Tour de France Update: Flat Tires, Flyers, and Concessions

Text by Christian Camerota

Though the leaderboard remained largely the same, it took quite a bit to keep it that way.

Lance Armstrong suffered a flat rear tire that halted his progress late in the 211.5-kilometer ride from Tonnerre to Vittel, the second longest of the Tour so far. It took four teammates to help Armstrong catch back up to the peloton, which, despite a grueling early pace, was hindered by the hot weather and finished nearly six minutes behind stage winner Nicki Sorensen of Denmark.

Sorensen won the 12th stage going away, pulling away from a duel with Laurent Lefevre of France with just under 6 kilometers left and finished 45 seconds ahead of the lagging second place rider. Despite the conception that many riders would concede victory today to conserve energy for tomorrrow's challenging mountainous leg, the generally flat course was anything but restful.

"Today was not an easy stage," said overall leader Rinaldo Nocentini. "We rode the first two hours at an incredible speed, then the seven-rider break took off with Sorensen the most dangerous overall…I hope tomorrow will be an easier day."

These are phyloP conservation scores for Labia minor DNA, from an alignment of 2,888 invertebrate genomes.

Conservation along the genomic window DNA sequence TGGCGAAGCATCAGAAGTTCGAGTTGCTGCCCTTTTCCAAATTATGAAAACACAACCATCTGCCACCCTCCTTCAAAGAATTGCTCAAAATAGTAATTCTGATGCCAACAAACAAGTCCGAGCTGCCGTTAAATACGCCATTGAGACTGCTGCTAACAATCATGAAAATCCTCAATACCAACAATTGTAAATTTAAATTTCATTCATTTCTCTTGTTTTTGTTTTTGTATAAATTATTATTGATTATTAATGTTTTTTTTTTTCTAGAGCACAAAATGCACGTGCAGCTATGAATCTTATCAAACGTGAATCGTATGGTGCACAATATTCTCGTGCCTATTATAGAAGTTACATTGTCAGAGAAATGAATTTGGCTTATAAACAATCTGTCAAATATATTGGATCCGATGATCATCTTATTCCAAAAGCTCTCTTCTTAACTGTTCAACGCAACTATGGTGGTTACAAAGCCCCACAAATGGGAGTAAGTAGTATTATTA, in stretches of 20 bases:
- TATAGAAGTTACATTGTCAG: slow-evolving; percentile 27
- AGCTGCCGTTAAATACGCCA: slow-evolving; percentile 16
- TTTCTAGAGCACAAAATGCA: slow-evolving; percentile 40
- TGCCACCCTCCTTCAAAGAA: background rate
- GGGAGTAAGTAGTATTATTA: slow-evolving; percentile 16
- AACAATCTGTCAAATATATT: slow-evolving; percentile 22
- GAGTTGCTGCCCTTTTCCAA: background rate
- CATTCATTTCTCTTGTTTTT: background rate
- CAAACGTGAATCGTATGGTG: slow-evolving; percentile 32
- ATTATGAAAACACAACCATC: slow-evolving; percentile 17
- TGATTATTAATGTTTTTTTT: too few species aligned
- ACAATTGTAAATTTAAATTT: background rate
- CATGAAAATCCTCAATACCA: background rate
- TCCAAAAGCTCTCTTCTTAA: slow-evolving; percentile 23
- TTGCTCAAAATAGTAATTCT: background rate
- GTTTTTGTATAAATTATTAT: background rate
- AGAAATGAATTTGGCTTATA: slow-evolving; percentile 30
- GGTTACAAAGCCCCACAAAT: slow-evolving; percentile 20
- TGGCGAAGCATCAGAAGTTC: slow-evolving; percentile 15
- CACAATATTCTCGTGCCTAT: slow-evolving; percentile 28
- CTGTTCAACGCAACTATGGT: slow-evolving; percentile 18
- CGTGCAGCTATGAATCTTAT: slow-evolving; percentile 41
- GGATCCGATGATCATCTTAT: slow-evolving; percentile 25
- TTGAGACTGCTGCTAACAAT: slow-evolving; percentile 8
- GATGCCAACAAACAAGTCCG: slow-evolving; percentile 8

Nocentini's hopes are not likely to be fully answered, as Stage 13 promises to be tricky and technical with no fewer than four noteworthy climbs. Riders received somewhat of a reprieve today, however, as Tour officials decided to rescind the radio ban they had previously placed on Friday's competition. The move came in response to a number of complaints the officials fielded from riders and team spokespeople alike, citing the lack of radio contact during such an aggressive and circuitous route as a great danger to those involved.

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Before today's race began, Armstrong also expressed some reservations about the Tour's flat stages so far. After several crashes on Wednesday that left 19 riders injured, and a crash in Stage 11 that forced Faria Da Costa from the Tour with torn ligaments in his shoulder, such perils are high on the mind of the seven-time champion.

"It is stressful with the crashes, on a stage like this where you have nothing to gain and then you lose everything because of a crash or a split in the group…that is something which keeps you up at night. You have to constantly pay attention."

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